Reading and literacy skills do not occur in isolation. Part of developing literacy skills is interacting with people and the world around you. Television is a very influential part of our culture and can play a dominant role in the lives of many children. By viewing positive educational television, children will enhance their literacy skills.
Follow these simple steps:
- View a children’s show with your child that introduces and explores a topic. TV is a tool – and what children get from it will depend on how well it’s designed and how well children are guided to use it. Watching television should not make your job harder as a parent or caregiver! Know what your children are watching. What do they learn from these shows? Talk to them about the shows that they watch. Not knowing what your children are watching is just like inviting a stranger into your home. Balance how much time your children watch television. Limit viewing to 10 hours a week or less, making sure that children can choose from plenty of other fun activities. Use this time to interact with your child with talk, talk and more talk.
- Read a related book that reinforces literacy or other learning skills. Find and read books that you can link to characters, themes or topics from TV. If your child loves Arthur, go to the library and get some Arthur books. Have your child draw a picture of Arthur and his friends and then ask him to tell you a story. Here’s another example. Your child just saw something about rainbows and can’t stop talking about it. Get a book full of rainbows, or sit down and draw a rainbow, stripe by stripe, stressing the color and the number of the stripes and MORE.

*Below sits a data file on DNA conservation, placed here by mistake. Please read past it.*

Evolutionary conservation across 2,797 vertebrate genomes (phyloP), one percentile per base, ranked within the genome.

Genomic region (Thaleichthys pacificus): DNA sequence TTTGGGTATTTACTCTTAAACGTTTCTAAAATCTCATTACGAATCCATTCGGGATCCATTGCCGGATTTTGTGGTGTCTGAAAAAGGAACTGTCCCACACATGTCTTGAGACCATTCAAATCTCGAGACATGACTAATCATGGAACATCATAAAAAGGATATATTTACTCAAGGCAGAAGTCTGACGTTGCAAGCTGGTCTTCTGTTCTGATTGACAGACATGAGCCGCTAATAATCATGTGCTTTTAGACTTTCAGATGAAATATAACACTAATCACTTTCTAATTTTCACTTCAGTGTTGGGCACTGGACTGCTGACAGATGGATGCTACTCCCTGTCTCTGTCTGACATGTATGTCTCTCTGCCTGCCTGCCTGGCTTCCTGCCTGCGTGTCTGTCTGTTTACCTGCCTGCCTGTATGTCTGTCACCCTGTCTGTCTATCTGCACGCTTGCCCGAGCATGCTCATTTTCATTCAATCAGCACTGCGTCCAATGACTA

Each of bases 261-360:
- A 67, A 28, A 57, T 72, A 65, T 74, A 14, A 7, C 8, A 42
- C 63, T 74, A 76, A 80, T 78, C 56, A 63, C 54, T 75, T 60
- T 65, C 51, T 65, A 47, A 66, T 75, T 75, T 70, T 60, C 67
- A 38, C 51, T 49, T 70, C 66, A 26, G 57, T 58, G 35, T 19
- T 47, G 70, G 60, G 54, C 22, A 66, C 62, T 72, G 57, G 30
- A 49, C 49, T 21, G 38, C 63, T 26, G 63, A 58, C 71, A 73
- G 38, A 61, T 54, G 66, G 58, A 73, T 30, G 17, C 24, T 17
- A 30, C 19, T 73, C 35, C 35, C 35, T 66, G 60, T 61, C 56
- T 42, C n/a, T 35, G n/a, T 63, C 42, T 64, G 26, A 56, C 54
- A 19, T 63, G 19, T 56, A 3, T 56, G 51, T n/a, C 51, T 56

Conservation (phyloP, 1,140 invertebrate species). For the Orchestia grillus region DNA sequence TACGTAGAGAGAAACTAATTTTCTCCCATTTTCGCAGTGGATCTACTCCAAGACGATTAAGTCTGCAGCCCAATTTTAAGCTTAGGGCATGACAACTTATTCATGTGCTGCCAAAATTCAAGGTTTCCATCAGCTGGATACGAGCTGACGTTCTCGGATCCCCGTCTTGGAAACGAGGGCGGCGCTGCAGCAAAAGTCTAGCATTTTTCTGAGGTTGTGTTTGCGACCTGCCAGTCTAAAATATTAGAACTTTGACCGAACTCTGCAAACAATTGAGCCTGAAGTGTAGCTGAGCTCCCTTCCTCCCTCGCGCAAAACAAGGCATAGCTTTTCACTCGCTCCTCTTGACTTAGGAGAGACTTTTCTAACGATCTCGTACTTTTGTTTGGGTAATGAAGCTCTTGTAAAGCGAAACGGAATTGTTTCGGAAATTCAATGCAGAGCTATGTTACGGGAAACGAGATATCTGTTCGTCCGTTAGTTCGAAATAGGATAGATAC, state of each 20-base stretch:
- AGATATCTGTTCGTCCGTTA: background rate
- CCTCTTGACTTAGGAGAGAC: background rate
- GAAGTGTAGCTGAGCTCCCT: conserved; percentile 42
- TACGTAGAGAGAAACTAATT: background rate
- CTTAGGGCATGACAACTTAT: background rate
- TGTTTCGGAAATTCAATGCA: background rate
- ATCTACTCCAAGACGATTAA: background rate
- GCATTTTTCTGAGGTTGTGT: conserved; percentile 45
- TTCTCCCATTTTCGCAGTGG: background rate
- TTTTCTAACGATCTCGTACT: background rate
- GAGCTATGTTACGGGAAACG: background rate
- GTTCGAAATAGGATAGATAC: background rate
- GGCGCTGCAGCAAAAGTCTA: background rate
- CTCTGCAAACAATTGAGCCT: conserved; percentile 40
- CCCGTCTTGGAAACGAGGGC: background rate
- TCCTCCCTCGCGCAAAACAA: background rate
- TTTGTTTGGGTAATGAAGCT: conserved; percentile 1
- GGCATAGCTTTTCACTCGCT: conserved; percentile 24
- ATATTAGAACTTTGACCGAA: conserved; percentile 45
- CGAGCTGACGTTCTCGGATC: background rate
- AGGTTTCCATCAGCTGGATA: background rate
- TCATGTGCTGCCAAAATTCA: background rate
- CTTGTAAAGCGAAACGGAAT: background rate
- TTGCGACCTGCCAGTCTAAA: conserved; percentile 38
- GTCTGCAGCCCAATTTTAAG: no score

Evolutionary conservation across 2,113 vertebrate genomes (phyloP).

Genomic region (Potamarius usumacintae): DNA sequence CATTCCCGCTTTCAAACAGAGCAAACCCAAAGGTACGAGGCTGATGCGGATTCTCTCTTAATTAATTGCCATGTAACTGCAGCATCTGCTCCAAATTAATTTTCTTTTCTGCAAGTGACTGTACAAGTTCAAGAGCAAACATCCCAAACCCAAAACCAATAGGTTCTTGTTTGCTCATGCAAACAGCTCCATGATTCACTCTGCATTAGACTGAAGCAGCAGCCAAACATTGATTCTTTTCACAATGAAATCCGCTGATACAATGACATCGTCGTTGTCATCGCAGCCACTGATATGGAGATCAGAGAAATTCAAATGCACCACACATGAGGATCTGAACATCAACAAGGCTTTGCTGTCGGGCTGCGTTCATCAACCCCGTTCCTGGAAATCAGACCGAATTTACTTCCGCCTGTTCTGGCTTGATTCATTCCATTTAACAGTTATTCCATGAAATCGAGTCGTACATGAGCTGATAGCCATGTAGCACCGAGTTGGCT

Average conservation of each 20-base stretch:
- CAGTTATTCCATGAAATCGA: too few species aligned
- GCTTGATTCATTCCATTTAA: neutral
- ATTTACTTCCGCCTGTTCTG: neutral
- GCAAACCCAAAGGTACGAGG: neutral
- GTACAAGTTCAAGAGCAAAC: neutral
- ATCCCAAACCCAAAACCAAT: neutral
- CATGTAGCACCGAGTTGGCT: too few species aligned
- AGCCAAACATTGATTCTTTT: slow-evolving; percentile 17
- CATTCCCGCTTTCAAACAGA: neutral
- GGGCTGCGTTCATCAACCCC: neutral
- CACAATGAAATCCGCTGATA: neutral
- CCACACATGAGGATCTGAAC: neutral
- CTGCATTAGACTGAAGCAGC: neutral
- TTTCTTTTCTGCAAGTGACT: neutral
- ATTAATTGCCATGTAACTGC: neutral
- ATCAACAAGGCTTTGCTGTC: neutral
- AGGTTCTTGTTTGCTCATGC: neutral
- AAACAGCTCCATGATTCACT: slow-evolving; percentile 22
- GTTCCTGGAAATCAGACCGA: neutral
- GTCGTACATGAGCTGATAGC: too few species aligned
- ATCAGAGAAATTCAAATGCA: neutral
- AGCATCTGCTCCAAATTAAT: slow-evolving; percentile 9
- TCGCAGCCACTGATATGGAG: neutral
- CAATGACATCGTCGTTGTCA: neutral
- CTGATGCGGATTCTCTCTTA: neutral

- Do something fun and active that extends the learning and helps children practice self-expression and listening skills. The opportunities are endless. Many of the popular children’s shows will provide you with follow-up activities. Be an active parent and use television to your advantage.
*The View-Read-Do Model is an educationally sound strategy for families to use television that is recommended by the PBS Ready to Learn Department.